"With Marcus on the field, anything’s possible," receiver Charles Nelson said. "Third down isn’t anything too bad."

The Ducks don’t want Carrington’s loss to derail their high-powered plans, but Grasu does understand that cutting out a couple of essential offensive pieces can add unnecessary pressure for the guys pegged to plug holes. There is just no sense in making it harder by putting unwanted distance between the first-down marker, especially against an Ohio State team that isn’t afraid to dial up the pressure on long third downs and led the Big Ten with 43 sacks this season.

"We want to stay out of third-and-longs as much as possible, because that’s when Ohio State likes to bring some type of pressure,” Grasu said. "... They are such a talented defense that it’s going to be hard to [stay out of third-and-long], but I know we have a very talented offense as well."

That last statement isn’t anything new, and maybe that’s why the Ducks aren’t publicly worried about the loss of Carrington affecting their game.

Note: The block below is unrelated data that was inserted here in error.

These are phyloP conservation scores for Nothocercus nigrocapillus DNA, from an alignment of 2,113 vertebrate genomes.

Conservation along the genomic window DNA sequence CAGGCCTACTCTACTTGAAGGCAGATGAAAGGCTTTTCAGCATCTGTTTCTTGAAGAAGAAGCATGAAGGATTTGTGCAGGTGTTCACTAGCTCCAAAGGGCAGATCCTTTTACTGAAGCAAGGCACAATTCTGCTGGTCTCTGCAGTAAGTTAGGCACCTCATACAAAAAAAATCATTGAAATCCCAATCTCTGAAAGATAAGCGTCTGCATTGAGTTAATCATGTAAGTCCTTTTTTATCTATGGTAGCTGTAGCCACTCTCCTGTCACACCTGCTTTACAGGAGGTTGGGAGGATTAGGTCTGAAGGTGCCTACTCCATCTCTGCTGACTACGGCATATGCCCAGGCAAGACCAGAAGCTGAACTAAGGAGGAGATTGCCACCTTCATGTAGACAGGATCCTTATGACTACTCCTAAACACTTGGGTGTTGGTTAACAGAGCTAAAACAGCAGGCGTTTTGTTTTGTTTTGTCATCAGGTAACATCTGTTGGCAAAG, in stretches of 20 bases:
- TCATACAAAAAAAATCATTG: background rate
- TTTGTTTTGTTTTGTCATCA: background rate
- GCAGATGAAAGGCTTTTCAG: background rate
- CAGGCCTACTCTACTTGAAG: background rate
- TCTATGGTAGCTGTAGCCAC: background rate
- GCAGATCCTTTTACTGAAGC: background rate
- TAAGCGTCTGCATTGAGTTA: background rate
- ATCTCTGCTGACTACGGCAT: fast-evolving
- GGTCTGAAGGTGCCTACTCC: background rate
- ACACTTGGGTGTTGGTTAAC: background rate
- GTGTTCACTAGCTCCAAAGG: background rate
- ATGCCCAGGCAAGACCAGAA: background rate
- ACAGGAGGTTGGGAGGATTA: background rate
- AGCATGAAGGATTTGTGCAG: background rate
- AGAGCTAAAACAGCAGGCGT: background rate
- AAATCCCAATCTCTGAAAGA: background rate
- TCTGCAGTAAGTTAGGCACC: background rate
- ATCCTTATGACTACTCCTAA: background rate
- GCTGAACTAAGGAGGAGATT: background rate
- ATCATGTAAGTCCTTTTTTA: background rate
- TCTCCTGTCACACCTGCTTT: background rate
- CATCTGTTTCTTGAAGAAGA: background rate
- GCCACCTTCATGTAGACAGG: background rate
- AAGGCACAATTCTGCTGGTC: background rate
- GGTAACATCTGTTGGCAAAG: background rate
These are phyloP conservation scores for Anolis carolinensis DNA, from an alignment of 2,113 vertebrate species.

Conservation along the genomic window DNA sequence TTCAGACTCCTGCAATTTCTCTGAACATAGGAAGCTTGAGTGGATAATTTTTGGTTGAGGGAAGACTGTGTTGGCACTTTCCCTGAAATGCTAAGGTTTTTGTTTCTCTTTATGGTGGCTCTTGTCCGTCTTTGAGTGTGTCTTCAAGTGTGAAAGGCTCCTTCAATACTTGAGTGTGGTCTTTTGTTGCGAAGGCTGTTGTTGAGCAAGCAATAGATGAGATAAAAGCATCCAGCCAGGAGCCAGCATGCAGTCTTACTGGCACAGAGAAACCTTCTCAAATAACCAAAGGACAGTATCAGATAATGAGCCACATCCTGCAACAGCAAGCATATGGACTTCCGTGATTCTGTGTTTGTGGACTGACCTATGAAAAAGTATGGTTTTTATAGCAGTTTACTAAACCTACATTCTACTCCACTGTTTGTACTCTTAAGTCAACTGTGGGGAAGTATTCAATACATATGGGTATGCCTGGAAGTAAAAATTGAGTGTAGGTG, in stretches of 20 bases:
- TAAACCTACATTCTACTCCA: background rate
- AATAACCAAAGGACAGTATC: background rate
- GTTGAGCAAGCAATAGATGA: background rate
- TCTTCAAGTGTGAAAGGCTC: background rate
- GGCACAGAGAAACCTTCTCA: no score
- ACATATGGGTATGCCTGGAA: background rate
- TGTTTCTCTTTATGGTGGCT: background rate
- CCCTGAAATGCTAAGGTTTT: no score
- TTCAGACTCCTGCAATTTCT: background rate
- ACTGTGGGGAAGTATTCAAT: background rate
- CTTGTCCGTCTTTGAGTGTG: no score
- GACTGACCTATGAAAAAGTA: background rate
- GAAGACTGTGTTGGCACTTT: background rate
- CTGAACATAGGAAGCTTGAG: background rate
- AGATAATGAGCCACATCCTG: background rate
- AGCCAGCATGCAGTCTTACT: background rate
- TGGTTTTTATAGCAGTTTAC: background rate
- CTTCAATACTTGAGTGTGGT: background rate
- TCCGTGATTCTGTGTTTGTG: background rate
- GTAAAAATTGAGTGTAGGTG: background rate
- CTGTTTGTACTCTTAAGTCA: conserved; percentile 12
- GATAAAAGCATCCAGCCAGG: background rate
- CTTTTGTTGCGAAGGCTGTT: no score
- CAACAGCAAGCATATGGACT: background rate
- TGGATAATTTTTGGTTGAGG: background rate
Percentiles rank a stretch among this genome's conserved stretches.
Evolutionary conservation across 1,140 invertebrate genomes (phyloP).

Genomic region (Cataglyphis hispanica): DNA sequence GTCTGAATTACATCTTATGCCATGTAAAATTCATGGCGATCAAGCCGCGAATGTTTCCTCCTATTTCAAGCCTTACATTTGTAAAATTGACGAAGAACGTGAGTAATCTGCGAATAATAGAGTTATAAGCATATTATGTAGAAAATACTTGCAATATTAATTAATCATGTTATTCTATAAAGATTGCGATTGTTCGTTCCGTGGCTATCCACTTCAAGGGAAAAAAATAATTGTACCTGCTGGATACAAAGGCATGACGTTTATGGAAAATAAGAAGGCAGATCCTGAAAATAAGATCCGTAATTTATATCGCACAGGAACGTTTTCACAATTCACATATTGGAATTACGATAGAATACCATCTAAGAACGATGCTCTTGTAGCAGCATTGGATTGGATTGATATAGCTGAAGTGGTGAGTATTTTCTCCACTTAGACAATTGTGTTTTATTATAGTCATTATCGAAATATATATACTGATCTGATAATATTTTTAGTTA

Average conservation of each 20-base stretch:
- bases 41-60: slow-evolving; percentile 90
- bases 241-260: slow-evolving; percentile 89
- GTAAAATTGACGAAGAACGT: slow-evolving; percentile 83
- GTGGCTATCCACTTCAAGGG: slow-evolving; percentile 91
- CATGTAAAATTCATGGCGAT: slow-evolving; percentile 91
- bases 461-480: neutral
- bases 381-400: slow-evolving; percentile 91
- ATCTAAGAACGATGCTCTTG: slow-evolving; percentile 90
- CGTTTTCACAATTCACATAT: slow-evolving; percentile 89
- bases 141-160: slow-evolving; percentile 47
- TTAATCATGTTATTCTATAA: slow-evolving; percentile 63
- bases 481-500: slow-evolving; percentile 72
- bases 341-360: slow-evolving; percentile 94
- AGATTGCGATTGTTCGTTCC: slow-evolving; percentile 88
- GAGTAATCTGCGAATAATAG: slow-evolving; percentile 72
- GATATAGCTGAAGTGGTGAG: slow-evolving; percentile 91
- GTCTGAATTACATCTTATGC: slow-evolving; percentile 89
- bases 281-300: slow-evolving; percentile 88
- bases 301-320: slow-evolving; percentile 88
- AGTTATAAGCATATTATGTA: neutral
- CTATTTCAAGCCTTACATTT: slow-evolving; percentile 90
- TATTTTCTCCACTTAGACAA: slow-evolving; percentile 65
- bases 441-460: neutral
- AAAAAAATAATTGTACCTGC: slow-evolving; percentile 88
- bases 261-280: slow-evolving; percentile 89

They have dealt with personnel losses before this season, and it seems silly to take the foot off the gas at this point.

"Like we’ve done all year when we’ve had one person go down we don’t skip a beat, we just throw someone else in there and they’re gonna make plays," Nelson said.

Video: Oregon's Secret Weapon

January, 10, 2015
Jan 10

Oregon offensive lineman Matthew McFadden reveals the Ducks have a secret weapon on their side heading into the College Football Playoff National Championship presented by AT&T.

Video: Ducks Expecting A Win, And A Baby

January, 10, 2015
Jan 10

Oregon offensive lineman Stetzon Bair might miss the College Football Playoff National Championship presented by AT&T. But its only because his wife is expecting their first child any minute now.

DALLAS -- Oregon lost junior Bralon Addison, its top returning receiver, and tackle Tyler Johnstone, its best offensive lineman, before it even played a game this season.

After going 12-1 in the regular season, the No. 2 Ducks routed No. 3 Florida State 59-20 in the Rose Bowl Game Presented by Northwestern Mutual on New Year's Day, despite playing without All-American cornerback Ifo Ekpre-Olomu, starting tight end Pharaoh Brown and starting receiver Devon Allen, who injured his knee on the game's opening kickoff.
So don't expect the Ducks to panic after freshman receiver Darren Carrington was ruled ineligible to play against No. 4 Ohio State in Monday night's College Football Playoff National Championship Presented by AT&T.